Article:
The PCIJ reports that thus far, only two of the 282 members of the 15th Congress have actually disclosed copies of their 2010 SALN upon request: Mohammed Hussein P. Pangandaman (Lanao del Sur) and Maximo B. Rodriguez Jr. (PL-Abante Mindanao).  They are not among the 188 signatories to the impeachment complaint that the House submitted to the Senate impeachment court.

“Creative defiance” is how the PCIJ calls the way House members avoided RA 6713, or the Code of Conduct and Ethical Standards for Public Officials which requires public disclosure of SALNs. How creative? you ask. The House merely issued summaries of the House members’ net worth.

This, despite the PCIJ’s series of requests from September 2010 to December 2011. The most recent request was sent to Iloilo Rep. Niel Tupas Jr., House justice committee chair and lead prosecutor in the Corona impeachment trial.

On Dec. 19, 2011, the PCIJ sent a new request to the Supreme Court via Court administrator Midas P. Marquez, for the SALNs of Corona and the 14 associate justices, beginning their first year in the tribunal. Again, alibis.

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The PCIJ had long been at work on the issue of SALNs. In October 2008, it filed a pleading with the “Special Committee to Review the Policy on SALNs and PDs” chaired by then Justice Minita V. Chico-Nazario that the en banc had created, in response to PCIJ’s repeated requests since 2001. After Nazario retired in 2010, the committee’s task was supposedly entrusted to a new committee headed by Marquez.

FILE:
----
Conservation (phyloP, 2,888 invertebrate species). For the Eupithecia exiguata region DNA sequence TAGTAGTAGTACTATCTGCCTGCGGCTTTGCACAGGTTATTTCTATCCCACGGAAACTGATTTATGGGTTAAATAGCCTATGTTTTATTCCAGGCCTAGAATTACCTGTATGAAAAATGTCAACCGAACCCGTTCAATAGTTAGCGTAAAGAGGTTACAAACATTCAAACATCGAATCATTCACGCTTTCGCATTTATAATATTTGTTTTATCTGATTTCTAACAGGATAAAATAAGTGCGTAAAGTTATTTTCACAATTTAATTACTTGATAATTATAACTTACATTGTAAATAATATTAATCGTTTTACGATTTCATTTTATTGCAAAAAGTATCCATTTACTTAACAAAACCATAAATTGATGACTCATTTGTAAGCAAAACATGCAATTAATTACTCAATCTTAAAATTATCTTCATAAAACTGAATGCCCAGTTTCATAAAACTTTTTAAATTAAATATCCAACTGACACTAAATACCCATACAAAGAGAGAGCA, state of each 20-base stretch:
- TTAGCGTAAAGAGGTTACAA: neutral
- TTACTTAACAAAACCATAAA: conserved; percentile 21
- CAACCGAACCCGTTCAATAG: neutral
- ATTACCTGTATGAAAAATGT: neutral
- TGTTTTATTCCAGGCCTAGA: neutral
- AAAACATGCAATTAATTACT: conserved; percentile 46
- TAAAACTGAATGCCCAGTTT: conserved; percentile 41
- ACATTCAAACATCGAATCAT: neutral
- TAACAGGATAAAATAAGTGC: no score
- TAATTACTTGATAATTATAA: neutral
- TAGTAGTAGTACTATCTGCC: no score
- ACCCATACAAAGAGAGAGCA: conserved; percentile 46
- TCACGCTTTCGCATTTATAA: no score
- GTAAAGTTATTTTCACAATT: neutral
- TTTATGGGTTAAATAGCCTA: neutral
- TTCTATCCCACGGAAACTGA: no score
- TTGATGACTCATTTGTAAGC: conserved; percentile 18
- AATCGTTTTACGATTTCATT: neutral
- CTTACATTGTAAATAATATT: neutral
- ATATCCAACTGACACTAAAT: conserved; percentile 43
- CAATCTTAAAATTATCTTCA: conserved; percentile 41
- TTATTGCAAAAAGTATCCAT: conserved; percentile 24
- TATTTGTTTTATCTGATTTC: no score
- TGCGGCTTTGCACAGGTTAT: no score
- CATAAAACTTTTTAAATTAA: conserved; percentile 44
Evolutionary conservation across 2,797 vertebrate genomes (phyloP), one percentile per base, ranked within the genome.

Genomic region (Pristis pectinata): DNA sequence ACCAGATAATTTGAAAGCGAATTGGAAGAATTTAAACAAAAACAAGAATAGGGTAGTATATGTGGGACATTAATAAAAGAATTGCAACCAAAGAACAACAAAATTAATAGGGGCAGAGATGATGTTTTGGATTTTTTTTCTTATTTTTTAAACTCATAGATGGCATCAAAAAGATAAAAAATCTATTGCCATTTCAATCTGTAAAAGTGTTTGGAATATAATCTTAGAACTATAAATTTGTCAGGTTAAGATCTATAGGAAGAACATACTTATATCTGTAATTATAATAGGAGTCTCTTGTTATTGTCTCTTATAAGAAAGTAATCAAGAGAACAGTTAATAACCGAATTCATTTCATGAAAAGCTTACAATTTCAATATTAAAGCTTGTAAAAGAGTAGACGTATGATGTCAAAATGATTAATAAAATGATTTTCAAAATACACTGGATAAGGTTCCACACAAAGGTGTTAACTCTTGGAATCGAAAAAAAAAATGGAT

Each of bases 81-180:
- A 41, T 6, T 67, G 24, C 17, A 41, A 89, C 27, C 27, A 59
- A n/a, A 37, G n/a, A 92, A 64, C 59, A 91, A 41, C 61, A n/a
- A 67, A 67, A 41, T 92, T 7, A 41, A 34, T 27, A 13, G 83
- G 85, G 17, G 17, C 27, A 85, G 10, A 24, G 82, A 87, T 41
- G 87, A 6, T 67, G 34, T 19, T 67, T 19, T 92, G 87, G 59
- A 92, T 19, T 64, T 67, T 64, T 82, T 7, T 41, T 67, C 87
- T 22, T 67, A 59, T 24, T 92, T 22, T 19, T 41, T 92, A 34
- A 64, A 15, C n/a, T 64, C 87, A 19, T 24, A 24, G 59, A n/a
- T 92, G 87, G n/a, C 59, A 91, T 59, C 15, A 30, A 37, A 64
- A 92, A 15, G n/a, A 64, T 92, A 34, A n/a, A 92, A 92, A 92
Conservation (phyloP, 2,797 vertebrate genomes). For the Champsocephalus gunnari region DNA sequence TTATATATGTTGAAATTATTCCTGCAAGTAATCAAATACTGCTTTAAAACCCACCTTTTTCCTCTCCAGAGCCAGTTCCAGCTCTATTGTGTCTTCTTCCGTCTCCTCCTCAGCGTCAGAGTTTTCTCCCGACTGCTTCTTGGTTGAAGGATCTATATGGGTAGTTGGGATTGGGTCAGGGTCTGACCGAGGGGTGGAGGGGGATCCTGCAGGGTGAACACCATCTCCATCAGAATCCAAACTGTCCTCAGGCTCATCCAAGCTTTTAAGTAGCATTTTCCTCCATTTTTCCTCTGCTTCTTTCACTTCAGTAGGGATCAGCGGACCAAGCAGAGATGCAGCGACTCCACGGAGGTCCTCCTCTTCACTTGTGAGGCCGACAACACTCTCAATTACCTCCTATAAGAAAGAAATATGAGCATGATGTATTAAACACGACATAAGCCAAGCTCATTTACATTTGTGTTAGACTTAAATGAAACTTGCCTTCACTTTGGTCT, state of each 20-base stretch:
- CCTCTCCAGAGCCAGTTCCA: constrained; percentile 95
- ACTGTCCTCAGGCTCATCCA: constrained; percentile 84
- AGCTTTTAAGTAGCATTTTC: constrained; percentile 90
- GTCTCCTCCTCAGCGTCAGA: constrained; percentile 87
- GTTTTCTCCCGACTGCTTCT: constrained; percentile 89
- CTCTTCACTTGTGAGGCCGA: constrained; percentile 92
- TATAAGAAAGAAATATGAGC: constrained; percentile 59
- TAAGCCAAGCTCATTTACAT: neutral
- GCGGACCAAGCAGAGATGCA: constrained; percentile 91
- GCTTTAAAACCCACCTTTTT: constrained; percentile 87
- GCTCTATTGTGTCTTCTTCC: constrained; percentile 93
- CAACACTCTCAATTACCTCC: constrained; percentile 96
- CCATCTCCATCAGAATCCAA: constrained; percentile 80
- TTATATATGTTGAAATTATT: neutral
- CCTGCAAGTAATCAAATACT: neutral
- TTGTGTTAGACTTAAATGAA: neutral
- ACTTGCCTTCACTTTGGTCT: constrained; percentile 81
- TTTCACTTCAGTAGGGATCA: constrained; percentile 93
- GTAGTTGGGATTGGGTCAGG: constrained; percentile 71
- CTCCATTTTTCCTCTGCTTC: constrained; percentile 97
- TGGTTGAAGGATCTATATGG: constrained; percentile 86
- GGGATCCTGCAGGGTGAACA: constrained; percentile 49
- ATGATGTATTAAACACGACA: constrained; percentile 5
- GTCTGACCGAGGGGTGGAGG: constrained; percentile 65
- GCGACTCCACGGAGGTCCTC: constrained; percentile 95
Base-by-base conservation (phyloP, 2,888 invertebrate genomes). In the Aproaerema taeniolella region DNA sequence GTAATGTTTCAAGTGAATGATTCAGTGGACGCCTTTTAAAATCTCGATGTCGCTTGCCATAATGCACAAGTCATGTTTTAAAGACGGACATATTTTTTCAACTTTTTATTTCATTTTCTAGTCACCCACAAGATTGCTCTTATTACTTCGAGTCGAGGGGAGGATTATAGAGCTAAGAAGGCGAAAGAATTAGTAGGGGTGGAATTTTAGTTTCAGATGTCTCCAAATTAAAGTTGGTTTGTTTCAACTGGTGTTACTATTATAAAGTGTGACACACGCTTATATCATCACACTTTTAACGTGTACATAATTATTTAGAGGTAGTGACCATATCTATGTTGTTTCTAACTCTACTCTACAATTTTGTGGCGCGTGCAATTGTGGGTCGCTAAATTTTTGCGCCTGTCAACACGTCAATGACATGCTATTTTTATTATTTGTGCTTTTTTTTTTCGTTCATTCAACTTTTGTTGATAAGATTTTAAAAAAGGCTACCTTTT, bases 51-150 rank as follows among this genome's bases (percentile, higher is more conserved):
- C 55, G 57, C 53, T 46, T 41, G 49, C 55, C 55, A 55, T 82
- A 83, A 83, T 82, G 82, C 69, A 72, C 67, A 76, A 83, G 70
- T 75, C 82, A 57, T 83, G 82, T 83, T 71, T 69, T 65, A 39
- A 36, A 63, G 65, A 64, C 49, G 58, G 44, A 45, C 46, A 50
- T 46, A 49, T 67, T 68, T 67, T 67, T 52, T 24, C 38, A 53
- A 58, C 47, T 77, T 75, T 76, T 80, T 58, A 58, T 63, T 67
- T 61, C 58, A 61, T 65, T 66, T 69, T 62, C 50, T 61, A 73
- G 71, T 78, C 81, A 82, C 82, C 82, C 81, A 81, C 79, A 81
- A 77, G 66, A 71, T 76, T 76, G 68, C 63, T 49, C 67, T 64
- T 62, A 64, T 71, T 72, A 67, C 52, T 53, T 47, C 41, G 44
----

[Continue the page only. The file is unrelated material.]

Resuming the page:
The Supreme Court’s policy of keeping the public in the dark with regard to its members’ SALNs goes all the way back to the 1990s. Recalls the PCIJ: “[It] actually began with Andres V. Narvasa, who served as chief justice from Dec. 8, 1991 to Nov. 30, 1998. The Narvasa Court had been marred by reports, including a number authored by the PCIJ, alleging multiple instances of bribery and corruption involving some justices.” Since then, secrecy on the SALN has prevailed in the highest court of the land.

The Office of the Ombudsman remains unmoved and says that the PCIJ has “not advanced a clear and specific legitimate reason to justify your request.” The PCIJ quotes Tupas, “The new ombudsman should be the role model here in releasing SALNs. We impeached Merci Gutierrez for not disclosing her SALN.”

So now, even the President’s deputy spokesperson Abigail Valte invokes security concerns and refuses to disclose her SALN. That is, even as her boss, the President, through spokesperson Edwin Lacierda, challenged the Supreme Court to reverse its stand banning SALN disclosures.

On a related note, one can say that the long-awaited Freedom of Information Bill is still sailing on uneasy waters.

Send feedback to [email protected] or www.ceresdoyo.com

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TAGS: articles of impeachment, chief justice renato corona, House of Representatives, Office of the Ombudsman, SALN law